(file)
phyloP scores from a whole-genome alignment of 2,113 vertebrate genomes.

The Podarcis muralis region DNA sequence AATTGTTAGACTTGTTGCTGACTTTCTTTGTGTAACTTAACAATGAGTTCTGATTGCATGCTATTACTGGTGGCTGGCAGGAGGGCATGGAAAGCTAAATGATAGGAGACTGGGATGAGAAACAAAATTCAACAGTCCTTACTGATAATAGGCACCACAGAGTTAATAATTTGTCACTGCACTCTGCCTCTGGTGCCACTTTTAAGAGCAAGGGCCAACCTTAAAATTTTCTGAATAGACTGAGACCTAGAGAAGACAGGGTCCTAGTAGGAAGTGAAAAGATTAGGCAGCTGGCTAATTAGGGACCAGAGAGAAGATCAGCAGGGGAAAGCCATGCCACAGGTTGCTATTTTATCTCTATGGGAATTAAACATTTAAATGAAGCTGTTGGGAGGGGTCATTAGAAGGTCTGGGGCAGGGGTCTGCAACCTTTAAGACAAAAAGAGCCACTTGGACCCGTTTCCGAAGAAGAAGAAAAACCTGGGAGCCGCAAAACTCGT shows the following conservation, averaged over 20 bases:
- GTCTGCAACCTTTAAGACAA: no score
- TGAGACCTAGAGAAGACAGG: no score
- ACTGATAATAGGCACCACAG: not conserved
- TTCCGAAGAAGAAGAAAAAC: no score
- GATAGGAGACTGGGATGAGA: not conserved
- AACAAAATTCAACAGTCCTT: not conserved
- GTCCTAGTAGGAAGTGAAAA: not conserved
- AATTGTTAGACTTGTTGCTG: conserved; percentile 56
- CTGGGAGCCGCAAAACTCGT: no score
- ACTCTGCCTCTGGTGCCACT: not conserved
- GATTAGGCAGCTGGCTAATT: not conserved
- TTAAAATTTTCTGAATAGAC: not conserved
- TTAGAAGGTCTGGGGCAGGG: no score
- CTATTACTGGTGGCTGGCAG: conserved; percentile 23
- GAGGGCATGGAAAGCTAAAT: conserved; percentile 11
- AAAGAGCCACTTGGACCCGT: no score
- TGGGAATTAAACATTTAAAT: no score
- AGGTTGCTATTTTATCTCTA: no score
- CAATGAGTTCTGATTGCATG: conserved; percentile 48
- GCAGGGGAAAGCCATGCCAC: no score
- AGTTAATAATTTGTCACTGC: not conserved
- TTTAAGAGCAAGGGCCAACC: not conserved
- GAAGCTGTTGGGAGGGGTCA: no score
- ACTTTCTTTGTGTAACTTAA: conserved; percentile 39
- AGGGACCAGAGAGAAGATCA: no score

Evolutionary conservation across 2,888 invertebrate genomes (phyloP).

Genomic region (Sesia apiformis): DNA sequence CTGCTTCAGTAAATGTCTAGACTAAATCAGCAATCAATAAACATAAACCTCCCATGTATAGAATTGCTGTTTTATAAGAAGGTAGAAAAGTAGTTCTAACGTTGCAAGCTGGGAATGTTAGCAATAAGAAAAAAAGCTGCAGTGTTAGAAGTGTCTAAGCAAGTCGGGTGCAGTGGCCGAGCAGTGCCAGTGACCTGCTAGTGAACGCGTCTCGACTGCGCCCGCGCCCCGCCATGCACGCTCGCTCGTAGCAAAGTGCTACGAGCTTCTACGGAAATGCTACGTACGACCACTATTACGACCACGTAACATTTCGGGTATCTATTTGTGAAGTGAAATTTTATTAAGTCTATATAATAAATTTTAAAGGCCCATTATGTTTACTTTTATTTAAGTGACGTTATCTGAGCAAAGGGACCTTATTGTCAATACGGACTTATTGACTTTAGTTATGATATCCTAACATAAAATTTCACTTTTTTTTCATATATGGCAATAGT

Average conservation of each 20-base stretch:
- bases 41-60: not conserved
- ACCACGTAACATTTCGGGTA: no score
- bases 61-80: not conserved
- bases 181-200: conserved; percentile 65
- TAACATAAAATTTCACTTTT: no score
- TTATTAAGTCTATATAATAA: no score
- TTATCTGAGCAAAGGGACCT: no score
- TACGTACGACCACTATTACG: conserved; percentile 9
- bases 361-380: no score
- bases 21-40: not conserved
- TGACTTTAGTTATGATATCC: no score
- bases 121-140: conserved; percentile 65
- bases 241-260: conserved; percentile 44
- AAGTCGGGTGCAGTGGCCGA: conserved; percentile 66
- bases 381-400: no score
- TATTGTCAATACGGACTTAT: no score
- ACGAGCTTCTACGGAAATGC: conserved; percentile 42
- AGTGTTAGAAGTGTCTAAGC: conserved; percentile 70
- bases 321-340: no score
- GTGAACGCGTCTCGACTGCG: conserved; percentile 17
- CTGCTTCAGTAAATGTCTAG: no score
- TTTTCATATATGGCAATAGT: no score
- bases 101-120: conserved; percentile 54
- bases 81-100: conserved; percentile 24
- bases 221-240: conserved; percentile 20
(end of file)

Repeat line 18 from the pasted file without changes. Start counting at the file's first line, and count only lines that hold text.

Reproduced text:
- AAAGAGCCACTTGGACCCGT: no score